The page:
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December 12, 2003

Press Contact: Kirston Fortune, UT Law Communications, (512) 471.7330

Op-Ed: Nation of Hypocrites on Labor Rights
The U.S. has no reason to be proud of how it treats its workers, who often are denied gains they won long ago

By Julius Getman and Ray Marshall
The Los Angeles Times, Friday, December 12, 2003
Reprinted with the author's permission

Julius (Jack) Getman is a law professor and F. Ray Marshall, former U.S. secretary of Labor, is an economics and public affairs professor at the University of Texas at Austin.

The rights of workers to organize, to strike and to bargain collectively are essential attributes of human liberty, recognized as such by treaties, court opinions, papal encyclicals, government officials and every major international rights treaty. One is the International Covenant on Economic, Social and Cultural Rights, which the United States ratified in 1992 but has done little to implement.

Bush administration officials do not dispute the importance of these rights. They would probably even agree that sustainable growth and political and social stability all require free and democratic labor movements. They claim that worker rights are adequately protected and recognized in the U.S. After all, our basic labor statute, the National Labor Relations Act, sets forth that workers have "the right to self organization, to form, join or assist labor organizations to bargain collectively ... and to engage in other concerted activities for the purpose of collective bargaining or other mutual aid or protection." It also makes interfering with these rights an unfair labor practice.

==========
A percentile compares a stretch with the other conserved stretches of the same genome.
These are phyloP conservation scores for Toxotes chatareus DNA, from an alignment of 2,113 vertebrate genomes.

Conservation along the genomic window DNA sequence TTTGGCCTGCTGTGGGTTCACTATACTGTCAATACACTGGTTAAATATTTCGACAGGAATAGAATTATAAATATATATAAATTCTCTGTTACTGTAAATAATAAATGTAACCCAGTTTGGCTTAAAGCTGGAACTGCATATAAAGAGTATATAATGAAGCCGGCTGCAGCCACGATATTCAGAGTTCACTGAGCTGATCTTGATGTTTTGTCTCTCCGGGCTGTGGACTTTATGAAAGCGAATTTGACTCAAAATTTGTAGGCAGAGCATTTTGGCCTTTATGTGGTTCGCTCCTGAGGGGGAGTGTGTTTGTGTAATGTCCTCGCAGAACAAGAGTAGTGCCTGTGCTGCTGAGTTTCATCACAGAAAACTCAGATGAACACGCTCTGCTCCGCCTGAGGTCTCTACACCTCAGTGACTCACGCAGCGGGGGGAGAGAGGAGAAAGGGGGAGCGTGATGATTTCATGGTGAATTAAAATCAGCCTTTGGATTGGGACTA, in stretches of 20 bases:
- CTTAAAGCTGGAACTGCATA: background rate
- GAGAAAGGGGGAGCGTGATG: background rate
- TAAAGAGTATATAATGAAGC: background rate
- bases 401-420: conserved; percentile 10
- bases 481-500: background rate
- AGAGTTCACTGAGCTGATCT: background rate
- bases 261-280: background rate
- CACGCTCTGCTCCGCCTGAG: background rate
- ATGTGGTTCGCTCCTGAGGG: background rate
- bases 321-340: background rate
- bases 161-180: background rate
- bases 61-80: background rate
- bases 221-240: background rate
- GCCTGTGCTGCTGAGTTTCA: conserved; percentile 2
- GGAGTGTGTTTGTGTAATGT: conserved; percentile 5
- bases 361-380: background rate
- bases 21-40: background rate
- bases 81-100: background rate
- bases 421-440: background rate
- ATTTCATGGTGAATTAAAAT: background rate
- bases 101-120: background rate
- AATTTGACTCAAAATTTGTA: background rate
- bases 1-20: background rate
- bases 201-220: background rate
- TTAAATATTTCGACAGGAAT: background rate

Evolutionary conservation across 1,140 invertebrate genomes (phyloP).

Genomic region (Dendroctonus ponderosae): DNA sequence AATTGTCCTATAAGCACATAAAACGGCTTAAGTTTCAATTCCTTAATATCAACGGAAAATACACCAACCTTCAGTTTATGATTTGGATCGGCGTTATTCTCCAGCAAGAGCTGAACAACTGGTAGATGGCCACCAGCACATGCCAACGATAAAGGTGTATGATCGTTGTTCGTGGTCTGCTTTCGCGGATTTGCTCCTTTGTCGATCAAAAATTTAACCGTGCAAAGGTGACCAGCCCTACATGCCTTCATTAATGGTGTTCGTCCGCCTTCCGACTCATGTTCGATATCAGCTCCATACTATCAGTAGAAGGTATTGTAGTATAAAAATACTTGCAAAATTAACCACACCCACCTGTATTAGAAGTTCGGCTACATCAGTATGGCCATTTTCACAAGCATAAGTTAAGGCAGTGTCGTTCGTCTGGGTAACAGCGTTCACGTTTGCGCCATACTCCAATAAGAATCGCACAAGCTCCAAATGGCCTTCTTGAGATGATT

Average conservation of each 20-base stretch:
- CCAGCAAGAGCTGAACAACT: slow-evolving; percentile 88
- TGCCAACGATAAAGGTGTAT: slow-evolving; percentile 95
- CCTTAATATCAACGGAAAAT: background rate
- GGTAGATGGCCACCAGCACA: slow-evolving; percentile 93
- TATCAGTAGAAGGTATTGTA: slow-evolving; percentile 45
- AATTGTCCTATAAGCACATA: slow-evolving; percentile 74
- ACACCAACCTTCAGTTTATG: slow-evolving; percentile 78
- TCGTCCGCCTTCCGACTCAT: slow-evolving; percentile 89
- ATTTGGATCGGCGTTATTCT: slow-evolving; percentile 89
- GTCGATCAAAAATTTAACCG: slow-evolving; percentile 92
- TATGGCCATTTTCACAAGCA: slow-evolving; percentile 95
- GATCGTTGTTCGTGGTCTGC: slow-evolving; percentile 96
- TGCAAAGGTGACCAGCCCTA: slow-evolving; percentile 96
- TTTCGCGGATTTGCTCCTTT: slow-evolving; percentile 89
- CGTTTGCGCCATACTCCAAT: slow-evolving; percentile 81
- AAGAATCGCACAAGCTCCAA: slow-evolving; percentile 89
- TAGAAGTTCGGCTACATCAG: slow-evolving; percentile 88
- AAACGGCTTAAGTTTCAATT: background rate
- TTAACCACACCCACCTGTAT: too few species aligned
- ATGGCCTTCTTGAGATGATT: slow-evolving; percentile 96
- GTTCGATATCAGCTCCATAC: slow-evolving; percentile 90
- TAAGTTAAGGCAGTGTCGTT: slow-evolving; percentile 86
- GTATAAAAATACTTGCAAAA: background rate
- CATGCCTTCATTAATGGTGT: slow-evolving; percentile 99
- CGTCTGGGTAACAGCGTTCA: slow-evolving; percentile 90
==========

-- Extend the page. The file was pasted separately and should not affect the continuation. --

But the reality is far different. The rights enunciated almost 70 years ago are constantly challenged and frequently denied. Those who oppose the right of workers to organize and strike have learned to phrase their opposition in the language of liberty and to justify it in terms of the best interests of working people. There are few areas where hypocrisy is more firmly entrenched.

This hypocrisy has been woven into the structure of our labor laws. The right to organize is frustrated by the election system used in deciding whether employees are to be unionized. Firing of employees involved in union campaigns is common today. Though the law declares such firing to be illegal, anti-union discharges are difficult to prove, and the remedies are woefully inadequate. Even when the National Labor Relations Board finds that employees have been illegally fired, they rarely return to their jobs.

And even if the union election is not preceded by unfair labor practices, the law gives employers a significant advantage. Before the election is held, employers have the right to deliver speeches to a captive audience of employees. These speeches, typically written by anti-union consultants, play upon fear and ignorance. The union has no right to reply, and its organizers usually are barred from the premises.

Our national hypocrisy is even greater when it comes to the fundamental right to strike. The law specifically proclaims such a right, and our system of collective bargaining requires it. But employees who exercise that right can lose their jobs to permanent replacements.

In Jay, Maine, an entire force of 1,200 production workers was replaced in 1988 by International Paper Co., and in Decatur, Ill., in 1992, a similar fate befell employees of Caterpillar. Those communities were devastated and remain so today. Families were divided. Workers lost their savings, their homes and their sense of dignity. As the former town manager of Jay stated to the Senate Labor Committee: "What Jay once was—a proud, caring community—is now a divided, closed society which judges each individual on the basis of which side you may have taken in this labor dispute."

Unions today are afraid to strike, and many workers are afraid to join or support them. We all lose when workers are denied an opportunity in workplace and political decisions.

The United States has no reason to be proud of its labor relations system and its lack of protection of basic human rights.